The Transition from High School to College: What the Future May Hold


The transition from high school to college, particularly for students who leave home and live in campus residence halls, is a challenge for nearly all students. However, some students find it more daunting than others.  Experienced counselors, both in high schools and on college campuses, have learned to recognize the stages that most students go through, beginning at the end of senior year, through the summer after graduation, and continuing through freshman year of college.  But most students have only a vague idea of what this transition will be like and are therefore stunned by the challenges they encounter.  First generation students, in particular, are likely to encounter surprises because their parents, having not attended college, haven’t had discussions with them about what to expect.


Today, educational psychologist Jane McClure continues her series that walks students and parents through what the future may hold with Stages 3 and 4 -- The First Term and The Honeymoon.  Her previous post on the first two stages in "The Transition from High School to College" -- The Summer of Transition and Separation Anxiety -- can be seen here


Stage 3:  The First Term


Depending upon students’ high school preparation and the level of academic rigor at the college, the freshman college curriculum can be anywhere from slightly to moderately stressful.  Even if students are well prepared, they often worry that they are not and that college will be MUCH harder than high school.  In some cases, they are right!  This seems to be particularly true when it comes to the standard of expectation for writing assignments.  Students who are accustomed to receiving A’s and B’s on their essays may feel devastated when they get a C or D on their first writing assignment. 


It helps to be prepared for this possibility, and to have a strategy in mind in case it happens.  Every college has a Writing Center on campus, which is available to all students.  When a student receives a lower grade than anticipated, the Writing Center can provide assistance.   Professors may offer students the opportunity to re-write an essay in order to get a better grade, and the Writing Center can help a student accomplish that.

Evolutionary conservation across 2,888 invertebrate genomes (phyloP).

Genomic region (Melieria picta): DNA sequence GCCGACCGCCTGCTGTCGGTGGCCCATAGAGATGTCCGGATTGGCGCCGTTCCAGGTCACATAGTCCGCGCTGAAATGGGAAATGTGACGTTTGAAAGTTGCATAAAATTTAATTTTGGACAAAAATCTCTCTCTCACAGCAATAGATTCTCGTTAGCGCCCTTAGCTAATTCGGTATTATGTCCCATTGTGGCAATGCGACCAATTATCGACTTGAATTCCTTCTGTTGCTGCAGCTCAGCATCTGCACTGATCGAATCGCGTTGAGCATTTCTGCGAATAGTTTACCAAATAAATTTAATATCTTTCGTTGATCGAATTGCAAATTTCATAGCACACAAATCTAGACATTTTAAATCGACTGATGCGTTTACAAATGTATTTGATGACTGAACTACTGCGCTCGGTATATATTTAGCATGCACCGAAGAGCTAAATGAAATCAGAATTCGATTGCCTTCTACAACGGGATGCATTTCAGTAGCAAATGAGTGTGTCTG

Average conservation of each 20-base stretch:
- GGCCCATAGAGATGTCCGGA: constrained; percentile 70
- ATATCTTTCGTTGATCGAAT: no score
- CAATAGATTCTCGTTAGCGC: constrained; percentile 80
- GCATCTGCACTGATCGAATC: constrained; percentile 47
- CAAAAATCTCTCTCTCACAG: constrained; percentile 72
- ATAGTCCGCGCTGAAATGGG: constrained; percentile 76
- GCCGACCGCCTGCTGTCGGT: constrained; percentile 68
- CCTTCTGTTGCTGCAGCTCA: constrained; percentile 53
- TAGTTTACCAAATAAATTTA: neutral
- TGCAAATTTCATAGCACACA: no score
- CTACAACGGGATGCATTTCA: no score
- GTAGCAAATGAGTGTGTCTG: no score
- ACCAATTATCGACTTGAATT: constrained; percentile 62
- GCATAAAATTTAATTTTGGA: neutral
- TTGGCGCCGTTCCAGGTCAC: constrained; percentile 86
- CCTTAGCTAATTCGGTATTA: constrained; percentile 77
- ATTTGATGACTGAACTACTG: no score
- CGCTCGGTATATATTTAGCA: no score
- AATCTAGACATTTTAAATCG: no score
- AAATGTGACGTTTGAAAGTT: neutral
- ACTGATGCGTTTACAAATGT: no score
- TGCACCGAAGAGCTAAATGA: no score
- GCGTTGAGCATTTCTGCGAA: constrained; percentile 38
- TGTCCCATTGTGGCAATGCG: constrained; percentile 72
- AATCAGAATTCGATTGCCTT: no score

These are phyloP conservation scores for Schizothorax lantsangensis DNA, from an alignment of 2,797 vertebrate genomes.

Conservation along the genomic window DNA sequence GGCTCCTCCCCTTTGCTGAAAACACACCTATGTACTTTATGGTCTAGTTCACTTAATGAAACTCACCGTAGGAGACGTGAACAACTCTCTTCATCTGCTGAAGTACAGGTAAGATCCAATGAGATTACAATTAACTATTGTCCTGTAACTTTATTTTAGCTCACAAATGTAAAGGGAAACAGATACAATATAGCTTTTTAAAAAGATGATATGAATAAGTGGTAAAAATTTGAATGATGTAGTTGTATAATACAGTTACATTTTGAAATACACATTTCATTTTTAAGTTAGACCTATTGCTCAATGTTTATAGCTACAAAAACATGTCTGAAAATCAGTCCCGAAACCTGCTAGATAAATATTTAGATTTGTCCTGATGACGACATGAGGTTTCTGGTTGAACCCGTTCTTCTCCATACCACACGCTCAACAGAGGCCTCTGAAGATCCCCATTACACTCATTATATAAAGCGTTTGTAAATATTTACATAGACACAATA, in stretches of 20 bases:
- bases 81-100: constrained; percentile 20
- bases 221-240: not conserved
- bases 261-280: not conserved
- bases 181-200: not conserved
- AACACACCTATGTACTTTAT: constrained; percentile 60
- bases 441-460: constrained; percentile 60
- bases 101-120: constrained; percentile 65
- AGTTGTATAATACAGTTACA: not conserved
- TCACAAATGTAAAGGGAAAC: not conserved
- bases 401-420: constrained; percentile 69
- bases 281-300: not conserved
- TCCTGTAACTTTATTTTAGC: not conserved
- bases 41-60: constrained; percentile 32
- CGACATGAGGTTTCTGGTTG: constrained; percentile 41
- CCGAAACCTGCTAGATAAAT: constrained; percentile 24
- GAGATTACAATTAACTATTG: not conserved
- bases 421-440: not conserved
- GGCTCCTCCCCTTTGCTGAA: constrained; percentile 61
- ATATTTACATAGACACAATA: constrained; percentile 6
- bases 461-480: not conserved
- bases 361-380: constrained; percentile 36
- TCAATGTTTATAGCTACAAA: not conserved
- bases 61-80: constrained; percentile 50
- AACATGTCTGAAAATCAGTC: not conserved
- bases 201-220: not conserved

It is wise for students to avoid taking too many courses or enrolling in too many advanced level courses during the first term -- and many colleges will restrict them.  Overall, it is better to err on the side of caution and take, for example, 13 units instead of 16 units until students know how well they can handle the workload.  They should also take a balanced curriculum; that is, only one course that involves extensive reading and/or writing or only one science class that requires a lab.  Advisors can help students make these choices. 


In addition to these academic expectations, meeting roommates, learning the ins and outs of campus bureaucracy, and gaining an understanding of social expectations are part of the first term.  It can feel overwhelming in the beginning, particularly for students who typically have difficulty with transitions.  Orientation programs are sometimes optional for students, but it is very important to take advantage of them.  Students will meet with advisors, pre-register for classes, learn their way around the campus, and gain other important information BEFORE classes start. 


Stage 4: The Honeymoon


Many first-year students are anticipating that they will be enthralled by everything they see.  This is actually a good way to begin a college career because there are wonderful things to see and experience, although they may not happen immediately.  But it is exciting for students to experience the independence of being “on their own,” living in a dorm, able to get up and go to bed when they please, and eat whatever they want whenever they want.  Whoopee!  It helps, however, if students are realistic as well as optimistic so that they are not disappointed when college life isn’t all they had wished for during the first few weeks. 


The honeymoon stage is also a time when many college students experiment with alcohol, drugs or sexual activity.  It is naïve for parents to expect that students will not engage in these behaviors, but it is important that students understand the concepts of choice and moderation, and recognize the consequences of their behaviors.  For example, some colleges have zero-tolerance policies when it comes to smoking marijuana in the residence halls.  It is helpful to have discussions about college regulations and consequences of risky behaviors BEFORE students leave home, even though this can feel uncomfortable to parents and students alike. 


Next month, Jane McClure will be back with more on the next two stages in "The Transition from High School to College" -- The End of the Honeymoon and The Grass is Always Greener.


Jane McClure is a Licensed Educational Psychologist (LEP 1605) and educational consultant whose work has focused on college counseling and psychoeducational evaluations.  McClure was a partner at San Francisco’s McClure, Mallory, Baron & Ross for more than 20 years. Previously named Educational Psychologist of the Year by the California Association of Licensed Educational Psychologists, McClure recently received the WACAC Service Award from the Western Association of College Admission Counseling. For the College Board, she has presented workshops for guidance counselors related to counseling college-bound students who have learning disabilities and/or attention deficit hyperactivity disorder (ADHD) and worked as a consultant on issues related to services for students with disabilities.


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